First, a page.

Tuesday, July 9, 2013

Author Interview – Mark LaFlamme

at 1:30 AM

What inspires you to write and why? Story ideas come out of nowhere. I can be doing something absolutely unrelated to writing – shopping for pants, digging holes in the backyard, riding my dirt bike – and an idea hits me like a poke to the eye. Stings a little. And as I go about my day, new developments occur to me. “Oooh, what if this guy killed that guy’s wife, but that guy didn’t know it.” And sooner or later, it’s like an itch that you have to scratch. Even if you’ve got other things to do, you eventually need to get to your writing space because that story demands to be born. I really like that process, even when it’s mildly annoying. I’ve taken to using Evernote to keep track of these story ideas, lest I ever run into a dry spell. Frankly, I don’t know how I got along without Evernote.

What genre are you most comfortable writing? Horror. I guess horror. I say that because very frequently, I set out to write something that is specifically NOT horror. “At no point in this story, will anyone grow a third head or dig up a dead person,” I’ll say. Three pages in, there’s that third head and, oh look! The dude’s getting out his shovel! I can’t help myself sometimes. It’s where my thoughts tend to go and I guess there’s comfort in that. Although recently, I’ve managed to write more and more stuff that falls into the thriller category. Personal growth, I guess. Maybe my destiny is to write romance.

What inspired you to write your first book? The first novel I wrote was “Worumbo.” I wrote it because every editor and agent I talked to told me I needed to grow out of short stories. I needed to graduate. So, I shuffled my feet and pouted for a while. I like writing short stories. That’s my wheelhouse. I dreaded the idea of writing a longer work – why, it must be like having food in your mouth too long – but the weirdest thing happened. I liked it. Loved it, in fact. The longer format allowed me to get really comfortable with my characters. I found that I missed them when I was away from the keyboard. I couldn’t wait to get home each night and advance the story. Once “Worumbo” was finished (first draft, anyway) I moved quickly onto another. Before long, I had seven or eight novels floating around. It’s really kind of amazing. By the way, “Worumbo” was based on a short story I had written which, in turn, was based on a bad dream. I think a solid 65 percent of my stories are at least loosely based on dreams. Again: therapy.

Who or what influenced your writing once you began? All kinds of people motivated me once I got started. I’d share chapters from the blossoming novel and they’d go “Wow! This blows my socks off! Keep writing.” Were they faking it? I like to think they weren’t. Those words of encouragement came from editors (I pilfer editors from the newspaper for which I work. Very helpful.), from friends, from family members and from my wife. I don’t care who you are. If you’ve written something and you start showing it around, you want praise for it. You don’t want bogus praise, no. But feedback from readers is everything. It’s that way for me, it’s that way for every aspiring author I know, and I imagine it’s that way for the giants, too. We write to please ourselves, surely, but at the end of the day, we want to wow people. We want to keep them up at night, make them cry, make them vomit or make them weep, depending on what it is we’ve written. Feedback is like fuel for the machine, I think.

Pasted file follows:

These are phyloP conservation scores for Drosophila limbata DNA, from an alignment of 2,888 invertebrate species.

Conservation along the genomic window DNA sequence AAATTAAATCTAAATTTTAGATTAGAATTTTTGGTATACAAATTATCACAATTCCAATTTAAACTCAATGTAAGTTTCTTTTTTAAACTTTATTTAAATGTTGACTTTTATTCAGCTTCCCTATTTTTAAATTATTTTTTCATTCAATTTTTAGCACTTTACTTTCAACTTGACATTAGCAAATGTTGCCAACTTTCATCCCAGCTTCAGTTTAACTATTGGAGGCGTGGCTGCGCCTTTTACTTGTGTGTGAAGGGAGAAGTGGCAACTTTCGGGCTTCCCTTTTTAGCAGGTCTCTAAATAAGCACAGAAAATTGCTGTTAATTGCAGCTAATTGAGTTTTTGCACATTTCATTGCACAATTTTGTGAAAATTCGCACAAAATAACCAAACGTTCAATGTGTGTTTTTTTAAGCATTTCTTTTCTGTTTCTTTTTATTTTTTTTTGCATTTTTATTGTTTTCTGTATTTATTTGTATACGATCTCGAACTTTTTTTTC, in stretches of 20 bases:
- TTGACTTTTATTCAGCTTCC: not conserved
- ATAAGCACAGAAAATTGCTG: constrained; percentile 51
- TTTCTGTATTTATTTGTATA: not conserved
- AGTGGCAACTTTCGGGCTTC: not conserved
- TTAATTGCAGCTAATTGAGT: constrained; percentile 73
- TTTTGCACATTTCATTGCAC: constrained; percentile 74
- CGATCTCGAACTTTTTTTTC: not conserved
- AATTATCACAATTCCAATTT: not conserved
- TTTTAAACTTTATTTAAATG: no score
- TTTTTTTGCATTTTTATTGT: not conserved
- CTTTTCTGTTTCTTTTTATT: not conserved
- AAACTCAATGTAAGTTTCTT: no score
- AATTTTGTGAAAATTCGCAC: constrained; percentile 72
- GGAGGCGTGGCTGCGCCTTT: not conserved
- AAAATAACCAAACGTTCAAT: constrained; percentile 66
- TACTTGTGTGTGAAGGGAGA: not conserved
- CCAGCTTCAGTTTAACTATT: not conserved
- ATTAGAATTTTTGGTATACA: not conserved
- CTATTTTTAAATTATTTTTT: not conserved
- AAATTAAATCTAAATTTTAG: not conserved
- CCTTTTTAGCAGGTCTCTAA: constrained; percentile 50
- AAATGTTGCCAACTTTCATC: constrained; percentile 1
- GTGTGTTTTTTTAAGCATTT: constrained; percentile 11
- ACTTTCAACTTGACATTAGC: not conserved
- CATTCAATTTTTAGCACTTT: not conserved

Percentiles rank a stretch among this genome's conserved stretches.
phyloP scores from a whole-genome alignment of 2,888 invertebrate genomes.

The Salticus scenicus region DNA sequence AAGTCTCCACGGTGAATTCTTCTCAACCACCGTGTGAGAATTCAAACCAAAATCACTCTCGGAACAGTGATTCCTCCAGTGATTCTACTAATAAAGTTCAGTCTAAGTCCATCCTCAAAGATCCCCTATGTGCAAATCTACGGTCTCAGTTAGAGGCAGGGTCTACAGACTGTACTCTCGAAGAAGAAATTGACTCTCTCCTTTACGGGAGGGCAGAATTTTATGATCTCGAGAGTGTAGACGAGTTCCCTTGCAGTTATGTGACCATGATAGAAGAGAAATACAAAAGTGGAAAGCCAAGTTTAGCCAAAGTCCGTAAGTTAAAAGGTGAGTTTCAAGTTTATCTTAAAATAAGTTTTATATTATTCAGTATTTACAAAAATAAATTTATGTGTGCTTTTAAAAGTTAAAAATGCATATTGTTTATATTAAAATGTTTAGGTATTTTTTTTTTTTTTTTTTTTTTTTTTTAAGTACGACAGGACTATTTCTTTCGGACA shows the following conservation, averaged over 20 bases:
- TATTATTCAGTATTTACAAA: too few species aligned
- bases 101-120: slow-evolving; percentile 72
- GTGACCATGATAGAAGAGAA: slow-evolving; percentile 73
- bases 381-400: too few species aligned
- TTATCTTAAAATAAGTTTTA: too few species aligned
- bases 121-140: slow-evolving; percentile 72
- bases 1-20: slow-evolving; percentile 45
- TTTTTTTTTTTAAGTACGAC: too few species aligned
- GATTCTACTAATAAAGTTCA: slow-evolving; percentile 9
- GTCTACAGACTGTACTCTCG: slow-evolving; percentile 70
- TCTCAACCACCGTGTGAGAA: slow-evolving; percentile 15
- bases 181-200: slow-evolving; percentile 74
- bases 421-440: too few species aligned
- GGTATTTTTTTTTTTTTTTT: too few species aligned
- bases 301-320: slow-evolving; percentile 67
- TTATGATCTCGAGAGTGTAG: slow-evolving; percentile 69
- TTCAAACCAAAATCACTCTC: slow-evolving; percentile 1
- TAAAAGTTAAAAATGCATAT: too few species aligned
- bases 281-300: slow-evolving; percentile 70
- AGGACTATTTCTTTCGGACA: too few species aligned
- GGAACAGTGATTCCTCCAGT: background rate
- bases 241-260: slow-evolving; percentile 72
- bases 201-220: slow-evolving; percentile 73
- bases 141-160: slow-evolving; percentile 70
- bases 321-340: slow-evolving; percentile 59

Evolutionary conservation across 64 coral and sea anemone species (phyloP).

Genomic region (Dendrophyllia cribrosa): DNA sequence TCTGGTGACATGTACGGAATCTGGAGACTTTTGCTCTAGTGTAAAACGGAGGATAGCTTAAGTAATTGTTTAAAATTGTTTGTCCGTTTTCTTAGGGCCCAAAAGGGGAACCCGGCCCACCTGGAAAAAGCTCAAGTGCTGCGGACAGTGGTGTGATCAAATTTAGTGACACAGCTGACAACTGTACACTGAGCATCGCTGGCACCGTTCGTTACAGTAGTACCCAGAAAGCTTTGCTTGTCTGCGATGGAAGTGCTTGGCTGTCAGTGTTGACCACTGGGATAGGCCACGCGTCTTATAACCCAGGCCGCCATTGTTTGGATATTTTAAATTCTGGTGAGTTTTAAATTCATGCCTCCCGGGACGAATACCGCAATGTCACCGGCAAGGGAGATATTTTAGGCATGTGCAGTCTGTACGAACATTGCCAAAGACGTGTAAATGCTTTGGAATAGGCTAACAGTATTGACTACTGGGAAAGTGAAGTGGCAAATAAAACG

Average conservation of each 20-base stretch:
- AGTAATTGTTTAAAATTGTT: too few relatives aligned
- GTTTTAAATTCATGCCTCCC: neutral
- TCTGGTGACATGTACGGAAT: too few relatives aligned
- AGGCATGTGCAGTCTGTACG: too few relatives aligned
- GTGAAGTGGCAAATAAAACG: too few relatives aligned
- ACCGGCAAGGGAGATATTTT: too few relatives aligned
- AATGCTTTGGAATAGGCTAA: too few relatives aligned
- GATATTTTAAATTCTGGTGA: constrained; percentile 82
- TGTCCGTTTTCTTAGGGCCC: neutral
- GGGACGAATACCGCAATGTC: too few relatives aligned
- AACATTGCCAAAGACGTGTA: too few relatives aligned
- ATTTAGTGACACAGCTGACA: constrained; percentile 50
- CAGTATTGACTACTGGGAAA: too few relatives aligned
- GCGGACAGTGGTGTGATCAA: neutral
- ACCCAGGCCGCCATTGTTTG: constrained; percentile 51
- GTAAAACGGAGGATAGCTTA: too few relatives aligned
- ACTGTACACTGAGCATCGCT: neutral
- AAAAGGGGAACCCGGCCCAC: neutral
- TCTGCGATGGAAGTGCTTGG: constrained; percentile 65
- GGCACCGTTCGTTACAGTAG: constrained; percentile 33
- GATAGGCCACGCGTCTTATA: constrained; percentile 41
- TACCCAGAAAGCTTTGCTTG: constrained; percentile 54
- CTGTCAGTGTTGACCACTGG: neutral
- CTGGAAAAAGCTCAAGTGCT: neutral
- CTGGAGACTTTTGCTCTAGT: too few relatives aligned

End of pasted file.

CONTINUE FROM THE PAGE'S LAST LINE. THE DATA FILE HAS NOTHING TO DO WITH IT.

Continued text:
Who or what influenced your writing over the years? When I was 17 or 18, I did a job shadow at a Maine newspaper. The reporters I tailed did nothing but grouse about the profession. It’s hard work at low pay. There’s no future in it. Do yourself a favor, kid. Go into plumbing. I found this discouraging and I reached out to a journalist I admired, a reporter, columnist and successful author named Gerry Boyle. I remember Gerry wrote me this long letter that utterly disputed what those spleeny reporters had said. Journalism is great, he told me, as long as it’s what you really want to do. Turns out he was absolutely right about that. What’s funny about that is that Stephen King himself gave me the same kind of speech about writing fiction. A bunch of my friends had carted me up to Bangor to see his crazy house when the big man himself drove up. He put his arm around my shoulder and when I told him (as sheepishly as any man in any confessional) that I wanted to be a writer. King said something to the effect of, “Well, son. If you want to write, you should get to doing it.” He probably just wanted me off his front lawn, but those words always stuck.

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Genre – YA / Thriller

Rating – PG

More details about the author

Connect with Mark LaFlamme on Facebook

Website http://marklaflamme.com/

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